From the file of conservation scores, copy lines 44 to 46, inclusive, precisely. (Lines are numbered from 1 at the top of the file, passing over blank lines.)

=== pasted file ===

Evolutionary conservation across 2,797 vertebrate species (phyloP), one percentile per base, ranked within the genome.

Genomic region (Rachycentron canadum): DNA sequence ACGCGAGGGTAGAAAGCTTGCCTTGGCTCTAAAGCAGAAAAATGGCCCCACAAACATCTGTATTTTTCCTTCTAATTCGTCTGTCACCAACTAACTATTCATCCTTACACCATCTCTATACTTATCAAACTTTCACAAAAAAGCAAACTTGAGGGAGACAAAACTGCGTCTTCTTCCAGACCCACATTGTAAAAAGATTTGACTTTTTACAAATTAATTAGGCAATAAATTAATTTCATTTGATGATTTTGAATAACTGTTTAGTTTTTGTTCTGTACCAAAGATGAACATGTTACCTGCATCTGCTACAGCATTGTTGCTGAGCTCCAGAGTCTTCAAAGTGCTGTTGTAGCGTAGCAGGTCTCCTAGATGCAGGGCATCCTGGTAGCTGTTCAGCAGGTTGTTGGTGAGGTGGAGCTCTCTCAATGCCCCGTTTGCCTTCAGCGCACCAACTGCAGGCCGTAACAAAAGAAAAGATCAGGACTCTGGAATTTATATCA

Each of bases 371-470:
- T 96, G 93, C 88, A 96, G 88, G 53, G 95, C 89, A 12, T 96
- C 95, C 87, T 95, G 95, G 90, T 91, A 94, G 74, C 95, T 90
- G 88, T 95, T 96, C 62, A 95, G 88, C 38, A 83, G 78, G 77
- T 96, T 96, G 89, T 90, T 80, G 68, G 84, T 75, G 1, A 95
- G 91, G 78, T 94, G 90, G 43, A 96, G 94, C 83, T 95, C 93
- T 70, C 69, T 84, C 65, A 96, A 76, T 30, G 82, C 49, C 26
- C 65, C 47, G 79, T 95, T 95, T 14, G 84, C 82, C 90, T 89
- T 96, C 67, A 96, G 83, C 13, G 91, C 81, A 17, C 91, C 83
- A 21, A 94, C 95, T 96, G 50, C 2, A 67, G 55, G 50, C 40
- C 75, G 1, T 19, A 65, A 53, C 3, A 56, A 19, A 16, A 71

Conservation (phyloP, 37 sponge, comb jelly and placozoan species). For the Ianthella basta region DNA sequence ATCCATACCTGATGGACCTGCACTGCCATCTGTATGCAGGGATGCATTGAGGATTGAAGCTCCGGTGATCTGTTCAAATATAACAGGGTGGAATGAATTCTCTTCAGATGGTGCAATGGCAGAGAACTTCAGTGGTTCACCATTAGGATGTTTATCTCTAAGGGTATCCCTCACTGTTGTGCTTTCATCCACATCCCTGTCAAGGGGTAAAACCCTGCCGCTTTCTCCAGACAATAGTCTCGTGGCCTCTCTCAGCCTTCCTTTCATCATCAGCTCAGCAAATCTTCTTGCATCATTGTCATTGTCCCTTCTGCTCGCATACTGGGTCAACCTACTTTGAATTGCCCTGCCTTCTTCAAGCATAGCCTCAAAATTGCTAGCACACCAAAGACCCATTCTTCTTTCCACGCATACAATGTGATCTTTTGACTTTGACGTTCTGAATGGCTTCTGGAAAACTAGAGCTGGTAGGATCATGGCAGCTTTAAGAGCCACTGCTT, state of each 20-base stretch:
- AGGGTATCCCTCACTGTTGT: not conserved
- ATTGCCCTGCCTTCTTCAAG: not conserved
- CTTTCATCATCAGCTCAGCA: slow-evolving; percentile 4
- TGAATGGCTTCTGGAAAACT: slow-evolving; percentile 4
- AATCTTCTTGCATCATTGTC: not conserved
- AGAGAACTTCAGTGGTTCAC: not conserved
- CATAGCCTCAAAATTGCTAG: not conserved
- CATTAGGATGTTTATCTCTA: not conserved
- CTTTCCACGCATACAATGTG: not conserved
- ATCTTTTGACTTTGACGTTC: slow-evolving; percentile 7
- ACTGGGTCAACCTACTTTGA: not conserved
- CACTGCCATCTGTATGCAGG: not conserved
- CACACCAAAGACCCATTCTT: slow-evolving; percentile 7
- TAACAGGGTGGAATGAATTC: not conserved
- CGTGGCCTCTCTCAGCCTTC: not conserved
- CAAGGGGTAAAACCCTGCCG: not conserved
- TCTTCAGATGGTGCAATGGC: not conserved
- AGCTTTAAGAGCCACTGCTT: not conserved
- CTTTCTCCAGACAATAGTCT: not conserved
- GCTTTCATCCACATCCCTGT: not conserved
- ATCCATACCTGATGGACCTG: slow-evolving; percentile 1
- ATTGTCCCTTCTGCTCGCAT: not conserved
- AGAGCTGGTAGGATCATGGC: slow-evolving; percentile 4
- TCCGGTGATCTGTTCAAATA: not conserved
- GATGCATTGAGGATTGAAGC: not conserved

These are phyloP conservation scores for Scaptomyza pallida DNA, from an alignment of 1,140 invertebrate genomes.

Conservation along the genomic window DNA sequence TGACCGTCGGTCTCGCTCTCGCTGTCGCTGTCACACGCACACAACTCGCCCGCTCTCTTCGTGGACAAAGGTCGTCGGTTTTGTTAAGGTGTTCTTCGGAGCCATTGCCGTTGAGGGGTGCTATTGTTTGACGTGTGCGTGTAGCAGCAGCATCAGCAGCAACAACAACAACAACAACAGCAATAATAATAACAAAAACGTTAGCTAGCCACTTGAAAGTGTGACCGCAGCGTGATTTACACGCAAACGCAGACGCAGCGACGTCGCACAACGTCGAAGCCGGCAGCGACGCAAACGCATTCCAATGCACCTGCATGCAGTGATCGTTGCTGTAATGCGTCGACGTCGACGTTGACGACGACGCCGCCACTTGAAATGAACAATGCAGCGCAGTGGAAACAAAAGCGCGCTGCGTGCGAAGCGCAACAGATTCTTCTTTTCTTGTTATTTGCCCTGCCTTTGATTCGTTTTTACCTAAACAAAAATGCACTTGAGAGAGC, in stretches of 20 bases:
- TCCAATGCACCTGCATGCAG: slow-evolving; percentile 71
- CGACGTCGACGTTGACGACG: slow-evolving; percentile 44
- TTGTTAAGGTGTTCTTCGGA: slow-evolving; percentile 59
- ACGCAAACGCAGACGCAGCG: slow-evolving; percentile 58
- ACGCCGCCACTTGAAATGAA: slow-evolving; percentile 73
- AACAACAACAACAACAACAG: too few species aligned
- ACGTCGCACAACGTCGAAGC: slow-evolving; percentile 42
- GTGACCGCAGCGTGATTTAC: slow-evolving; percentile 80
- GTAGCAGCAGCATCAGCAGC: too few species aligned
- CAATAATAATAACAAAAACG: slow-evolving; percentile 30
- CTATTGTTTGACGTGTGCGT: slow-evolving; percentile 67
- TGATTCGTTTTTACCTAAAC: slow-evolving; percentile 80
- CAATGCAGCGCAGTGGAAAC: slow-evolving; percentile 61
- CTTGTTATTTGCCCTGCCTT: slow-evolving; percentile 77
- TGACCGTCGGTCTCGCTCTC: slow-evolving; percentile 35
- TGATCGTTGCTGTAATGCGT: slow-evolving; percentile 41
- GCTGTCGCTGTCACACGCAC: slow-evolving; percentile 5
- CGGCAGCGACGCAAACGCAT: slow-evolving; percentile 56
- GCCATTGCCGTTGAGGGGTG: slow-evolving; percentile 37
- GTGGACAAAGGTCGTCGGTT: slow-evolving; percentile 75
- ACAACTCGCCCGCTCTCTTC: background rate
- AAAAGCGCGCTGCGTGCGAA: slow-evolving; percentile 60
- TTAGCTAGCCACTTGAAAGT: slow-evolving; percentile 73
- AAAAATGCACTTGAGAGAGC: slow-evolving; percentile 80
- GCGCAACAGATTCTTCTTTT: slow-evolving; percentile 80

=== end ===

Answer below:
- TTGTTAAGGTGTTCTTCGGA: slow-evolving; percentile 59
- ACGCAAACGCAGACGCAGCG: slow-evolving; percentile 58
- ACGCCGCCACTTGAAATGAA: slow-evolving; percentile 73